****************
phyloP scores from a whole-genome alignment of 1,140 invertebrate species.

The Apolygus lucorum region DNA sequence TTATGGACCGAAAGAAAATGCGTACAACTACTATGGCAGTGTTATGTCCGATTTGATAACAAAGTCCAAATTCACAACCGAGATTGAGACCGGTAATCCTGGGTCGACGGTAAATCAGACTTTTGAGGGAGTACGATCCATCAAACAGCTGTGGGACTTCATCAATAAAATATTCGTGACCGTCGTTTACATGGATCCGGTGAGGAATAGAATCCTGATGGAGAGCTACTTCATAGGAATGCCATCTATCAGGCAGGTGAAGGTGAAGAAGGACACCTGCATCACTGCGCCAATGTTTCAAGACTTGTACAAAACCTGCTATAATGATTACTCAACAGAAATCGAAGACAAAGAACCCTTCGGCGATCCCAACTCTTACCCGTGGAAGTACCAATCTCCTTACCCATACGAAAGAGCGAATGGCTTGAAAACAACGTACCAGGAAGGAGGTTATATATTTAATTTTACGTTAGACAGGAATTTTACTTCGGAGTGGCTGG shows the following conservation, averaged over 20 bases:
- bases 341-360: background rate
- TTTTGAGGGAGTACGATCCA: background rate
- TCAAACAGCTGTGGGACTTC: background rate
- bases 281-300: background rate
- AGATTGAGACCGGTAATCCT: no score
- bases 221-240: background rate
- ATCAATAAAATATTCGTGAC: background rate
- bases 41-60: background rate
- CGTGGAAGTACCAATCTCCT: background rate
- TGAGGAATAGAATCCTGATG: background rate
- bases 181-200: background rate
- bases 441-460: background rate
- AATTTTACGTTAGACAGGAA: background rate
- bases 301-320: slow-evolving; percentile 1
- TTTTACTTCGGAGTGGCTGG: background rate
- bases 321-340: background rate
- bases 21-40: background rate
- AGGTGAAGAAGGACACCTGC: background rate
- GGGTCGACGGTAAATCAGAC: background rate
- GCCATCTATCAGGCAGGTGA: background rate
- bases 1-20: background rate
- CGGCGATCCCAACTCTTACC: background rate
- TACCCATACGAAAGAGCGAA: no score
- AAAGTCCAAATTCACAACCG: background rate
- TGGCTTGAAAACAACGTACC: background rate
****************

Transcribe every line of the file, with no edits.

phyloP scores from a whole-genome alignment of 1,140 invertebrate species.

The Apolygus lucorum region DNA sequence TTATGGACCGAAAGAAAATGCGTACAACTACTATGGCAGTGTTATGTCCGATTTGATAACAAAGTCCAAATTCACAACCGAGATTGAGACCGGTAATCCTGGGTCGACGGTAAATCAGACTTTTGAGGGAGTACGATCCATCAAACAGCTGTGGGACTTCATCAATAAAATATTCGTGACCGTCGTTTACATGGATCCGGTGAGGAATAGAATCCTGATGGAGAGCTACTTCATAGGAATGCCATCTATCAGGCAGGTGAAGGTGAAGAAGGACACCTGCATCACTGCGCCAATGTTTCAAGACTTGTACAAAACCTGCTATAATGATTACTCAACAGAAATCGAAGACAAAGAACCCTTCGGCGATCCCAACTCTTACCCGTGGAAGTACCAATCTCCTTACCCATACGAAAGAGCGAATGGCTTGAAAACAACGTACCAGGAAGGAGGTTATATATTTAATTTTACGTTAGACAGGAATTTTACTTCGGAGTGGCTGG shows the following conservation, averaged over 20 bases:
- bases 341-360: background rate
- TTTTGAGGGAGTACGATCCA: background rate
- TCAAACAGCTGTGGGACTTC: background rate
- bases 281-300: background rate
- AGATTGAGACCGGTAATCCT: no score
- bases 221-240: background rate
- ATCAATAAAATATTCGTGAC: background rate
- bases 41-60: background rate
- CGTGGAAGTACCAATCTCCT: background rate
- TGAGGAATAGAATCCTGATG: background rate
- bases 181-200: background rate
- bases 441-460: background rate
- AATTTTACGTTAGACAGGAA: background rate
- bases 301-320: slow-evolving; percentile 1
- TTTTACTTCGGAGTGGCTGG: background rate
- bases 321-340: background rate
- bases 21-40: background rate
- AGGTGAAGAAGGACACCTGC: background rate
- GGGTCGACGGTAAATCAGAC: background rate
- GCCATCTATCAGGCAGGTGA: background rate
- bases 1-20: background rate
- CGGCGATCCCAACTCTTACC: background rate
- TACCCATACGAAAGAGCGAA: no score
- AAAGTCCAAATTCACAACCG: background rate
- TGGCTTGAAAACAACGTACC: background rate